A Short History of Time-share

Time-share, the rental of use of a computer via telephone connection, started in the late 1960's when computers cost huge amounts of money. By the 70's, it was an immense business, bringing computing resources to companies which could not afford the huge amounts required to provide computing services. The basic costs of providing time-share services were the costs of hardware, the costs of the telephone lines, and the costs of the administrative labor to hold it all together. A typical price of such service in the 70's was $500 to $1,000 per user month, with an additional cost of $300 to $1,000 for telephone service.

Time-share died off as a major business in the 80's and 90's because the cost of computers fell by more than a factor of 100, making it viable to put small, uncomplex, computers in people's businesses.

But to say that it was the price-change of computers alone is a mis-statement. What happened was that while computer prices fell, telecommunications costs did not, and administrative costs remained an inflation-adjusted constant. Time-share ceased to be viable because it was cheaper to put administrators and support technicians in a car than to pay the ongoing communications costs of connecting each user.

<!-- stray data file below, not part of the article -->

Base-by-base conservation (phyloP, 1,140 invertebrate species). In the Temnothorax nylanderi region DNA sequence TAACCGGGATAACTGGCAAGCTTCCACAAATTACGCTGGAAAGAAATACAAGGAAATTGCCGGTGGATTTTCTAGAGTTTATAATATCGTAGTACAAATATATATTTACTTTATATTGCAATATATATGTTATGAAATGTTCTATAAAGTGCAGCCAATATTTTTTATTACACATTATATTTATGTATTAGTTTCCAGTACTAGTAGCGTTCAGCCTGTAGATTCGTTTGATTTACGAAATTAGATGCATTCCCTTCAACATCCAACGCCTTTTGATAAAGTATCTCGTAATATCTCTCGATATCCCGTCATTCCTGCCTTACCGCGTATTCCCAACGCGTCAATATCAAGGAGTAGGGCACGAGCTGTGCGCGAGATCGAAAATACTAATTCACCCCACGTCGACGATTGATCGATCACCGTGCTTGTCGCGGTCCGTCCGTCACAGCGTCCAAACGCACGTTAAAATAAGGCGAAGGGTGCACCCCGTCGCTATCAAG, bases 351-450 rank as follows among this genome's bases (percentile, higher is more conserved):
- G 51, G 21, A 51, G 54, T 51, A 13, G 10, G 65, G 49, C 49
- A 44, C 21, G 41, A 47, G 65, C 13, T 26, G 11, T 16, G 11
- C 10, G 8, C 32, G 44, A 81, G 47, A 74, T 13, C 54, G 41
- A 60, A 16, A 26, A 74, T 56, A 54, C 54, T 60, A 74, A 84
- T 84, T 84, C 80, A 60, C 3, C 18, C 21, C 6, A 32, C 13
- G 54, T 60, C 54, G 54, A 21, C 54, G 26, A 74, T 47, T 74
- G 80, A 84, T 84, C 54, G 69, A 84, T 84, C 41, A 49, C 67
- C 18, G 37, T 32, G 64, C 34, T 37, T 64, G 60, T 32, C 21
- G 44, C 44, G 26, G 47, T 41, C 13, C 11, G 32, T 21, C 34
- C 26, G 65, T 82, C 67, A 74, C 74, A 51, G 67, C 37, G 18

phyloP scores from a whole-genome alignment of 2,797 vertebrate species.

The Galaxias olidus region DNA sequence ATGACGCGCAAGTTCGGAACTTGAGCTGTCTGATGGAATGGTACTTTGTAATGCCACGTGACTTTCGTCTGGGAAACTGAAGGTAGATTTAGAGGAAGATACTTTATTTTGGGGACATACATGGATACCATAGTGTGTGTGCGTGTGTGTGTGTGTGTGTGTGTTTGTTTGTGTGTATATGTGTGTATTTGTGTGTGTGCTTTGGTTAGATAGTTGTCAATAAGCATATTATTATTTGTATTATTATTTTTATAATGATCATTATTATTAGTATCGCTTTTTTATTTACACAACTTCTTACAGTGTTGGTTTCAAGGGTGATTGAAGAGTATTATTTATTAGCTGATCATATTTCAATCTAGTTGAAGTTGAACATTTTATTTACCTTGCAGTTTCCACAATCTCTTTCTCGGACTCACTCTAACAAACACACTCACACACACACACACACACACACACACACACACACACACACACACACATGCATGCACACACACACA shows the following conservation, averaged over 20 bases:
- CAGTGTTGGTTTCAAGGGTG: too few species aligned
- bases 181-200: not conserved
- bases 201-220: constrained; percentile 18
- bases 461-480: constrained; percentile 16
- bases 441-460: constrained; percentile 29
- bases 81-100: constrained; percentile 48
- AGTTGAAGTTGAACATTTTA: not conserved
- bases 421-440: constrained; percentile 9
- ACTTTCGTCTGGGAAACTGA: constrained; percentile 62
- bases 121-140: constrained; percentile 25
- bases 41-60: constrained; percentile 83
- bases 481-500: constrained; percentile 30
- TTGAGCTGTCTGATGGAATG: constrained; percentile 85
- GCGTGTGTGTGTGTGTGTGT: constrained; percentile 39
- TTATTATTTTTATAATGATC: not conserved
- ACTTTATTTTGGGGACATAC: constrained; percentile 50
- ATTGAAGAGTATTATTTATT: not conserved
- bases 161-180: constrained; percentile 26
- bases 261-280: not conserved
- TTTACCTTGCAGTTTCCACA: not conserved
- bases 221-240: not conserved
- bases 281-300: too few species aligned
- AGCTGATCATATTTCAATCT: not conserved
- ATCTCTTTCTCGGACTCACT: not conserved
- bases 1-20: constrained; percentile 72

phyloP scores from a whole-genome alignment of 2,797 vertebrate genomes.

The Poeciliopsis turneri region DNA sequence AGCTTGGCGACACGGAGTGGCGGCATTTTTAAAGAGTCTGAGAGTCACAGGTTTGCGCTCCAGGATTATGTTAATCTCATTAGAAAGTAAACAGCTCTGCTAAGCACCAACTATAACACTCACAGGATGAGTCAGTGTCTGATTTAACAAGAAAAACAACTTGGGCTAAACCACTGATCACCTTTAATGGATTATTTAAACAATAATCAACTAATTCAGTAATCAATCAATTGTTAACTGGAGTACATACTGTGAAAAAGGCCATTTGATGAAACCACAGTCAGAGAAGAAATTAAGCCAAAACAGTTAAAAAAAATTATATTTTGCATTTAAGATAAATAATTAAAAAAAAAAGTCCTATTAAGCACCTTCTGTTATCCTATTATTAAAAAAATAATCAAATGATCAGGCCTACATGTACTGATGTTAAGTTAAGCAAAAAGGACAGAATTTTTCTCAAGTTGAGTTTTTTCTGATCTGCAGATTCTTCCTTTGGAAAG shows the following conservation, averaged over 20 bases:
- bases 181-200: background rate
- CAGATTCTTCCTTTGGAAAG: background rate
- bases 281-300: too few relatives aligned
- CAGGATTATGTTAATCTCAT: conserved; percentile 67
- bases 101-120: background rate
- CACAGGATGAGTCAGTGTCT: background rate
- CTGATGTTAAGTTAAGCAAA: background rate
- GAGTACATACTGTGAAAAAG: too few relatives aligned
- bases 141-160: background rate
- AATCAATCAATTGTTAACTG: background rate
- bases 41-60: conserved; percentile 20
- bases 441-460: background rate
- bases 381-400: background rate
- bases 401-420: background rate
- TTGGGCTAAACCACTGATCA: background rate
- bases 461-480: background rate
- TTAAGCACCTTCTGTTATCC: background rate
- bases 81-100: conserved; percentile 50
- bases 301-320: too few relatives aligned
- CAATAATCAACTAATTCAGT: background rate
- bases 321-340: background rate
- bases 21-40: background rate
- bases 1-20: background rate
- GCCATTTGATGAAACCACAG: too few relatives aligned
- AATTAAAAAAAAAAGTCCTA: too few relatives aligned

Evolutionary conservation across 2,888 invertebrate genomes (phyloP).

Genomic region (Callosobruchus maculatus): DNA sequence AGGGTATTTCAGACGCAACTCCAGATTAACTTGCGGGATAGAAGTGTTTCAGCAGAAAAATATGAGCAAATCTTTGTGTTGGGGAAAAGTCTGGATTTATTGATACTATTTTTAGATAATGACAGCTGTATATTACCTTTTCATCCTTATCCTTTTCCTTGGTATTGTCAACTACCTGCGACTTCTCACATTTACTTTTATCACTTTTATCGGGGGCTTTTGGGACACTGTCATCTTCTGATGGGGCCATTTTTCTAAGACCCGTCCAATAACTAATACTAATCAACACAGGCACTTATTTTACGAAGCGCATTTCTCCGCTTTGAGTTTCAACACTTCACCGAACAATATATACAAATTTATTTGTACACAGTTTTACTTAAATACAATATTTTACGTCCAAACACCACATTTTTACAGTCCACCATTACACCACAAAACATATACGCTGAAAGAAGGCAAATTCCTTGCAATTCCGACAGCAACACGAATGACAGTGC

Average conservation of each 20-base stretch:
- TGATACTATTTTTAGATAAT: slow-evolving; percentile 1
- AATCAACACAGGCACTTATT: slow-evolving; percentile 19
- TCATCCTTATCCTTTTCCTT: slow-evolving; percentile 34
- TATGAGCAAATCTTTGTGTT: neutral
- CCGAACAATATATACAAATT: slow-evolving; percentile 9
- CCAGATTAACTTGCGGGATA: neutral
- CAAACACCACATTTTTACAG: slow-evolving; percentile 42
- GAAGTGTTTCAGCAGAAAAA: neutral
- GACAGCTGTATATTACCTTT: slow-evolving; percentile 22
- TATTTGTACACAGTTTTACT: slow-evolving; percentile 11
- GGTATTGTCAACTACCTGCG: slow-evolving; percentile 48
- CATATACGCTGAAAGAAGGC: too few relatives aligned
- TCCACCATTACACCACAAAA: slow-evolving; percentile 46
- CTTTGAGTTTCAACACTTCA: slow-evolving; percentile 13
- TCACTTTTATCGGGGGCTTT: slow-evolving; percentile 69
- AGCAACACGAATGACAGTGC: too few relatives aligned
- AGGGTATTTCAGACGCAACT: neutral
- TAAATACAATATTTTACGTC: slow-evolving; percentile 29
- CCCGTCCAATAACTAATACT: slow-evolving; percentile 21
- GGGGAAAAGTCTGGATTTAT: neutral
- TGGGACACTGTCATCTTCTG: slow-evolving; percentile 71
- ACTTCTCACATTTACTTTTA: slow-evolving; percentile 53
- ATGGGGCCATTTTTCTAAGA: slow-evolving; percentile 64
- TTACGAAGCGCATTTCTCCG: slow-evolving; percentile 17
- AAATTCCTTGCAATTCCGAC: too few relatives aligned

In the last five years, telecommunications costs have finally caught up with computers. Basic connection prices have fallen by a factor of more than 10, to the point where anyone can get a 56k dial-up service for $19.95 a month, or a cable modem or DSL service for a little more, and the effective cost per datum transmitted has dropped by a factor of 1,000 in the last 10 years.

While all these changes occured, the labor costs of keeping the computers alive kept rising for two reasons. The first was that salaries kept rising, because there were not enough specially trained people relative to demand. The second was that systems rapidly increased in complexity, and were expected to do more things, increasing training times, and actual work-times required to keep systems alive.

And, ultimately, the only way to really control these labor costs is to centralize the services. While there are transport and infrastructure costs, the administrative labor costs which are 80% to 90% of a stand-alone computer facility remain a constant whether there are two or two-thousand users to support.

Internet based Time Share will be a viable alternative going forward for one simple reason: the labor costs of keeping multi-user computers alive have not declined. It is still very expensive to keep a multi-user computer alive, and this cost must be borne whether the computer system in question serves two users or thousands.